The purpose of this review is to provide the reader with practical knowledge concerning the relationship between diabetes mellitus and periodontal diseases. Over 200 articles have been published in the English literature over the past 50 years examining the relationship between these two chronic diseases. Data interpretation is often confounded by varying definitions of diabetes and periodontitis and different clinical criteria applied to prevalence, extent, and severity of periodontal diseases, levels of glycemic control, and complications associated with diabetes.Methods:
This article provides a broad overview of the predominant findings from research published in English over the past 20 years, with reference to certain “classic” articles published prior to that time.Results:
This article describes current diagnostic and classi fication criteria for diabetes and answers the following questions: 1) Does diabetes affect the risk of periodontitis, and does the level of metabolic control of diabetes have an impact on this relationship? 2) Do periodontal diseases affect the pathophysiology of diabetes mellitus or the metabolic control of diabetes? 3) What are the mechanisms by which these two diseases interrelate? and 4) How do people with diabetes and periodontal disease respond to periodontal treatment?Conclusions:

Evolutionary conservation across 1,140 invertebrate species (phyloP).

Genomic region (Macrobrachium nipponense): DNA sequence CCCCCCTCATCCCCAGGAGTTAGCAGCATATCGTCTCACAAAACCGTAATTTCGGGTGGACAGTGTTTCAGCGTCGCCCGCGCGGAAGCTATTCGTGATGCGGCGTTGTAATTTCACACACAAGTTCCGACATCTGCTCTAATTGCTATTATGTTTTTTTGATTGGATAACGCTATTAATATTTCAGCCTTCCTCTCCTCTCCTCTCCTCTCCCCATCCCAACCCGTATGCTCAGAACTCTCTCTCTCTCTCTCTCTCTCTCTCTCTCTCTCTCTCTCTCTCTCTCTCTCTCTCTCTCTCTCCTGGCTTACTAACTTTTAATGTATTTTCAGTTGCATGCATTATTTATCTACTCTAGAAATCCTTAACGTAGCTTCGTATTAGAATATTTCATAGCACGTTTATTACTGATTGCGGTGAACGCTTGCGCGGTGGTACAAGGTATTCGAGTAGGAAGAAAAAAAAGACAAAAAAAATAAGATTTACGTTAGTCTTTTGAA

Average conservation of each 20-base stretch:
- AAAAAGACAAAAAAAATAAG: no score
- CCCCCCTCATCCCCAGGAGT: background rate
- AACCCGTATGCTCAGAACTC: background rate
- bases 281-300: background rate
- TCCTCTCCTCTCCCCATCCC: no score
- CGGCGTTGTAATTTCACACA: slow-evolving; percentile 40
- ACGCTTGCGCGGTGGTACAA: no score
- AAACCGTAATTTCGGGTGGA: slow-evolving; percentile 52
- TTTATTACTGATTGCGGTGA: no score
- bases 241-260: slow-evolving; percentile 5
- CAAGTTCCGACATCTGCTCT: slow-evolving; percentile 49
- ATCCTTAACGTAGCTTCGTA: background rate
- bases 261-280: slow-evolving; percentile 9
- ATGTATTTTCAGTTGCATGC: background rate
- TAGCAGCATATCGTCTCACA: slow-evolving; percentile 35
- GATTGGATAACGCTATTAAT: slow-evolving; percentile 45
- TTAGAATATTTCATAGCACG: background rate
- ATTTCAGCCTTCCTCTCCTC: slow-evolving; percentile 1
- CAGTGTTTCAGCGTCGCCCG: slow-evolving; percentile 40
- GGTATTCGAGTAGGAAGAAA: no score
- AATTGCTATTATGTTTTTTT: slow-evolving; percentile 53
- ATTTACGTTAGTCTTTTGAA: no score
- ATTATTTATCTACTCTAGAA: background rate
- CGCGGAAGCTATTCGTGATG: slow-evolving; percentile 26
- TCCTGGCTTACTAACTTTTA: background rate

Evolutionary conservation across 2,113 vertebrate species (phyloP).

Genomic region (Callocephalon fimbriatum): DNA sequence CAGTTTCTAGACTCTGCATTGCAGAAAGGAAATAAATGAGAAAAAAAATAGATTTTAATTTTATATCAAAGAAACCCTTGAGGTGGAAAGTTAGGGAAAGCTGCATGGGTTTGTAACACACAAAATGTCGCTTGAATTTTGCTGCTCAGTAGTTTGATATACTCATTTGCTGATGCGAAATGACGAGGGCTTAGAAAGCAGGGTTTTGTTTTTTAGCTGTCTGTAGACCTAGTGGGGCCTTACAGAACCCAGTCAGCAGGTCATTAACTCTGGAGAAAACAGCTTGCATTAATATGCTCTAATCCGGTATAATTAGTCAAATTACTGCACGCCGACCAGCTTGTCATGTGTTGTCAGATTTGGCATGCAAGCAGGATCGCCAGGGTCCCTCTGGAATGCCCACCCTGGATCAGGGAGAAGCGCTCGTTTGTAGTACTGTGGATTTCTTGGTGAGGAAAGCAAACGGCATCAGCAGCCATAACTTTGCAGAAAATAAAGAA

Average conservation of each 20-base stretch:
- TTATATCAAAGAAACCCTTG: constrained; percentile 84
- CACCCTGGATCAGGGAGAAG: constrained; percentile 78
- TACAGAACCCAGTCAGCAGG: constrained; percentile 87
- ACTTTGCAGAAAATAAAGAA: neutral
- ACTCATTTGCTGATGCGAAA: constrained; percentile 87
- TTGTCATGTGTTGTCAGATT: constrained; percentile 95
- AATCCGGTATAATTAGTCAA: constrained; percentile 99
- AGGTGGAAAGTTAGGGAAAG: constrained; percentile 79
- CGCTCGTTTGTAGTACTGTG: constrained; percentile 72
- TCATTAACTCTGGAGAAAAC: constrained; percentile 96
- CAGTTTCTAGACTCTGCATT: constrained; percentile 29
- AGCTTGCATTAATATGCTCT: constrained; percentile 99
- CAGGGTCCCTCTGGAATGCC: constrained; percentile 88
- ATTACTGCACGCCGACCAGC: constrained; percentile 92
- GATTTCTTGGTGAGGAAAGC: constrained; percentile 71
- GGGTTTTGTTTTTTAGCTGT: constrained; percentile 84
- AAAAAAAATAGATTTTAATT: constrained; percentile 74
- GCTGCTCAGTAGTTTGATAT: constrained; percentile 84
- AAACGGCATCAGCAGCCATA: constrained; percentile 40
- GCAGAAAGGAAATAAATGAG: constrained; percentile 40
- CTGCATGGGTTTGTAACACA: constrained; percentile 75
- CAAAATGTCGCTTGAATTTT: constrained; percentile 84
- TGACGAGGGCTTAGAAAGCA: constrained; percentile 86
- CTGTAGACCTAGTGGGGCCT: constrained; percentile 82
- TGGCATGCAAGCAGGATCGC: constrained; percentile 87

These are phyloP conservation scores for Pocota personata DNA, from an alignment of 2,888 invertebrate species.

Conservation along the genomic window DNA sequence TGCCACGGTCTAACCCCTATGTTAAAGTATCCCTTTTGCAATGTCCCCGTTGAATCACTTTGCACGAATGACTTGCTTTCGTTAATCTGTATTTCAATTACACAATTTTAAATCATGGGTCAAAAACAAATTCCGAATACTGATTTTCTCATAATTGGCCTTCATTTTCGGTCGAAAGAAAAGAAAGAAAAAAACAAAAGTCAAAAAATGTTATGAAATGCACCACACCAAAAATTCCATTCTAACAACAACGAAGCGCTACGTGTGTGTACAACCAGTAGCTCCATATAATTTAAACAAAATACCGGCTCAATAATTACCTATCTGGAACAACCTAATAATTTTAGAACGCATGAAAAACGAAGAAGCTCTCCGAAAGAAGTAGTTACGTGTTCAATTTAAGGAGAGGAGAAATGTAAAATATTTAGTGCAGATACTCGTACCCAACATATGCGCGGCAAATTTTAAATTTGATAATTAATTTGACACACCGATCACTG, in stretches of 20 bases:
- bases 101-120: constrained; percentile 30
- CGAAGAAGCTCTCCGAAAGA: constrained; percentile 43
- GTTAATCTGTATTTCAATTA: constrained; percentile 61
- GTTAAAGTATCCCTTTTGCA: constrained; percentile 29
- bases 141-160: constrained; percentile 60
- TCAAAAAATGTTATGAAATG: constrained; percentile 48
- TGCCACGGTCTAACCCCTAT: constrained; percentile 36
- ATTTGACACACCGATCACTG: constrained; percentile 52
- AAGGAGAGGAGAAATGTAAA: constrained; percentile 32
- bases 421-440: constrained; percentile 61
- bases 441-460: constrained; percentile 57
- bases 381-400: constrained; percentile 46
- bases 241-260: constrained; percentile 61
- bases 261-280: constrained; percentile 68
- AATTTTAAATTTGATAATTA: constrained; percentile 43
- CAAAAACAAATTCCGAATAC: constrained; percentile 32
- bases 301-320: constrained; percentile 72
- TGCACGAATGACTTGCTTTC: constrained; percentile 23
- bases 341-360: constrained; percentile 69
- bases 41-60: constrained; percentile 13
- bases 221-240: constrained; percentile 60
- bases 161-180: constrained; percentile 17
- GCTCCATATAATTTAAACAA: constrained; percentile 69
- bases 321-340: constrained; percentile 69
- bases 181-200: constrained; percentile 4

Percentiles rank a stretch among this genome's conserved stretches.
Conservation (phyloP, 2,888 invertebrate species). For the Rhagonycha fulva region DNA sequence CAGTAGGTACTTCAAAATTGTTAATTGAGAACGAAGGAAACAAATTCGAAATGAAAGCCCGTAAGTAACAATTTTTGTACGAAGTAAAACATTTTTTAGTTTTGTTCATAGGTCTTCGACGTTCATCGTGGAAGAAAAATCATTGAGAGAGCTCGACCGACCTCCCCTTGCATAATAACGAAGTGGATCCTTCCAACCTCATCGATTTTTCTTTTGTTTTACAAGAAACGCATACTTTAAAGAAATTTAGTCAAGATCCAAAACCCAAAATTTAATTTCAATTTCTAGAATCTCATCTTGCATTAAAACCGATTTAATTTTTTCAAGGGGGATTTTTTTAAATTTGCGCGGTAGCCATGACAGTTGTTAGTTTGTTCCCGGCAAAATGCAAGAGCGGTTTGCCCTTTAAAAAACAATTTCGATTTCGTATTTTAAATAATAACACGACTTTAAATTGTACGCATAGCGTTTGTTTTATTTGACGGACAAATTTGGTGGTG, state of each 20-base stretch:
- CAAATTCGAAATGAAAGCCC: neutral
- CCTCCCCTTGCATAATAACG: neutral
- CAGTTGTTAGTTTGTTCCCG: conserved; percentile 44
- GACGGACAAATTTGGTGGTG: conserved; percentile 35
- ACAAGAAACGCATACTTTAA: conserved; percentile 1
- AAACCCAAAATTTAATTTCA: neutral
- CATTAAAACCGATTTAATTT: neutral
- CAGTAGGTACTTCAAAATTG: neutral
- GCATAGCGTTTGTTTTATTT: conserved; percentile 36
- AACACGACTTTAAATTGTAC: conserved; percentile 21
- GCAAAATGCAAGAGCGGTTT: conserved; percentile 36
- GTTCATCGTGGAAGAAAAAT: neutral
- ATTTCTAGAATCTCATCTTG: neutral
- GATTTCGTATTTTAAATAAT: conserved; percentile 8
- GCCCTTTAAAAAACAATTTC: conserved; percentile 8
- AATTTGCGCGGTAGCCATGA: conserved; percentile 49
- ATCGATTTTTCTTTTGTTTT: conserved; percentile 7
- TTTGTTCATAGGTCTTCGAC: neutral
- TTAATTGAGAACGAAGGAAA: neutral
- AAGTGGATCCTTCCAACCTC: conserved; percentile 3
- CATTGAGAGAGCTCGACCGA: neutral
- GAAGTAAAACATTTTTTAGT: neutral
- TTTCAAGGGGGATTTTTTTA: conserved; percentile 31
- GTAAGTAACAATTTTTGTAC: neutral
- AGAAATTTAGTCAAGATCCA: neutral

Diabetes increases the risk of periodontal diseases, and biologically plausible mechanisms have been demonstrated in abundance. Less clear is the impact of periodontal diseases on glycemic control of diabetes and the mechanisms through which this occurs. Inflammatory periodontal diseases may increase insulin resistance in a way similar to obesity, thereby aggravating glycemic control. Further research is needed to clarify this aspect of the relationship between periodontal diseases and diabetes. J Periodontol 2006;77:1289- 1303.